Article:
A record sized US government sale of oil development leases in the Gulf of Mexico has elicited a lukewarm response from investors. So far, companies have bid on just 1 percent of the largest oil lease sale in American history, according to Reuters. The 77 million-acre sale, with discounted royalty rates in some areas, is part of the Trump administration’s efforts to increase fossil fuel production.
However, winning bids averaged only $135 per acre, a 35 percent decrease from last year, and much lower than figures from 2013 when oil prices were substantially higher. The auction earned a grand total of $124.76, just one tenth as much as was earned by a far smaller Central Gulf lease sale in 2013.
investors have been lured by favorable terms abroad, and discouraged by high costs to develop the acreage that would amount to billions of dollars.
Nonetheless, statements from the Interior Department Bureau of Ocean Energy Management put a positive spin on the results. The department’s spokesman Mike Celata said to reporters “I think we’re seeing continued consistent investment in the Gulf of Mexico,” and predicted rising oil and gas output from the Gulf region in the near future. According to Celata, 33 companies placed 159 bids on a total of 148 leases. This included major giants such as BP, Royal Dutch Shell, and Chevron.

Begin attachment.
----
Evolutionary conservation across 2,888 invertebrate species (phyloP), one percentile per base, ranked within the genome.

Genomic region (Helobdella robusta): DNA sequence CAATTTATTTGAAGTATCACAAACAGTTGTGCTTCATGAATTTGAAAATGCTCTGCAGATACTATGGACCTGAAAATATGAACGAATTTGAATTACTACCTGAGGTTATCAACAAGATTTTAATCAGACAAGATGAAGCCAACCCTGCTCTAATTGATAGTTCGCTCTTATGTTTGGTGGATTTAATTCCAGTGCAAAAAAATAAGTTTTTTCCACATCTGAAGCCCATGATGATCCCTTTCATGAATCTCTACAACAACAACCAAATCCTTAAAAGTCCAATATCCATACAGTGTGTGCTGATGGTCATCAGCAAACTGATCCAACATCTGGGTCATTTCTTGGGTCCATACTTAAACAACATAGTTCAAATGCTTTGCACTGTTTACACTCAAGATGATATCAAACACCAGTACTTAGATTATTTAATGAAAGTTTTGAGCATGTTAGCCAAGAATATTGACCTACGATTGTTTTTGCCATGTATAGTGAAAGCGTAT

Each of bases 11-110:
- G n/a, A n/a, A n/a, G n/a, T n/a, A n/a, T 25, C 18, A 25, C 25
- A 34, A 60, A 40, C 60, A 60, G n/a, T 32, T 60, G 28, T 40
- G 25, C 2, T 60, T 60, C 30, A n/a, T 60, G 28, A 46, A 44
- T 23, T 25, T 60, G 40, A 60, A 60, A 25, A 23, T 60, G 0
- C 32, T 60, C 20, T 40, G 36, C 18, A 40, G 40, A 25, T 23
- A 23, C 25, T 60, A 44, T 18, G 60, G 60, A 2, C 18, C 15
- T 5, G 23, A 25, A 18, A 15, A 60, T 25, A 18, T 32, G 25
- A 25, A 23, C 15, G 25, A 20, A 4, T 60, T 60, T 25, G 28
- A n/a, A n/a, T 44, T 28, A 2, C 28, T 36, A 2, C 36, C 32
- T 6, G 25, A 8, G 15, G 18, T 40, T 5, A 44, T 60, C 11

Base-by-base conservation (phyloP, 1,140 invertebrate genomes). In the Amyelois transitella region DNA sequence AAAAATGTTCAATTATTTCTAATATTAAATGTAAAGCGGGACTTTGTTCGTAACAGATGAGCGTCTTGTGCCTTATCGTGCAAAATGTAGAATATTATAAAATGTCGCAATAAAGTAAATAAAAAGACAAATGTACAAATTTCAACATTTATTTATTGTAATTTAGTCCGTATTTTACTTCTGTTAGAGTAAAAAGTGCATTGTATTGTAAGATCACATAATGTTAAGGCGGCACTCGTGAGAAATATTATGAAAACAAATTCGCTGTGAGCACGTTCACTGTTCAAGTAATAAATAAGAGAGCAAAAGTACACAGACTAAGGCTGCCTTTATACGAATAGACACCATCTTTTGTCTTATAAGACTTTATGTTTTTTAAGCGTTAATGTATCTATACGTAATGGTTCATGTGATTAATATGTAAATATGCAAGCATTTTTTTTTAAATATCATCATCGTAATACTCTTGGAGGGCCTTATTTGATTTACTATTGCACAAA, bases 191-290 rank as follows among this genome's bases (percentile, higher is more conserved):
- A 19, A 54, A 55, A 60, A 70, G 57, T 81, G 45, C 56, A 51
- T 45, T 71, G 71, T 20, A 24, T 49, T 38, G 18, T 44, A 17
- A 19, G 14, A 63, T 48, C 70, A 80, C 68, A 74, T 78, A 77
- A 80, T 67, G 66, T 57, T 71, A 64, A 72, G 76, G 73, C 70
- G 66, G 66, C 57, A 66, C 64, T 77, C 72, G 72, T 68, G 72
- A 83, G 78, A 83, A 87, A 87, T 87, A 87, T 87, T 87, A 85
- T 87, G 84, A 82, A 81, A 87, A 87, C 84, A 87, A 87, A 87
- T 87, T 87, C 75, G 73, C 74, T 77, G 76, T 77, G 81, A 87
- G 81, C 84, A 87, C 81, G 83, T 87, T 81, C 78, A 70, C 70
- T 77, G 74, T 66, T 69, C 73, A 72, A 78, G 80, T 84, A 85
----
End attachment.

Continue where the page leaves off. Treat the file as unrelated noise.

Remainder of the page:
Some said, though, that the massive offering was especially poorly timed. A statement from the thinktank Center for American Progress said:
“Offering a nearly unrestricted supply in a low demand market with a cut rate royalty and almost no competition is bad policy and an inexcusable waste of taxpayer resources.”
And analysts, such as William Turner from consultancy Wood Mackenzie said the results of the auction were “on par with the all-time lows that we saw last year,” during a 2017 lease sale that earned a total of $121 million.
Annual offerings of Gulf of Mexico leases are routine for the US government, but the amount of land offered this time was unprecedented. Wood Mackenzie had projected increased demand this year thanks to oil prices that had risen since a year ago. But it also warned that competition from abroad could limit demand, and warned that new tariffs on US steel imports could affect costs for development.
A statement from National Ocean Industries Association warned:
“The United States must continue to evaluate how to keep the Gulf of Mexico and other parts of the U.S. outer continental shelf attractive in light of competition from Brazil and Mexico.”
The administration has also looked to areas of the Arctic, Pacific, and Atlantic Oceans for more massive offshore lease sales. However, these proposals have faced resistance from governors in a number of states.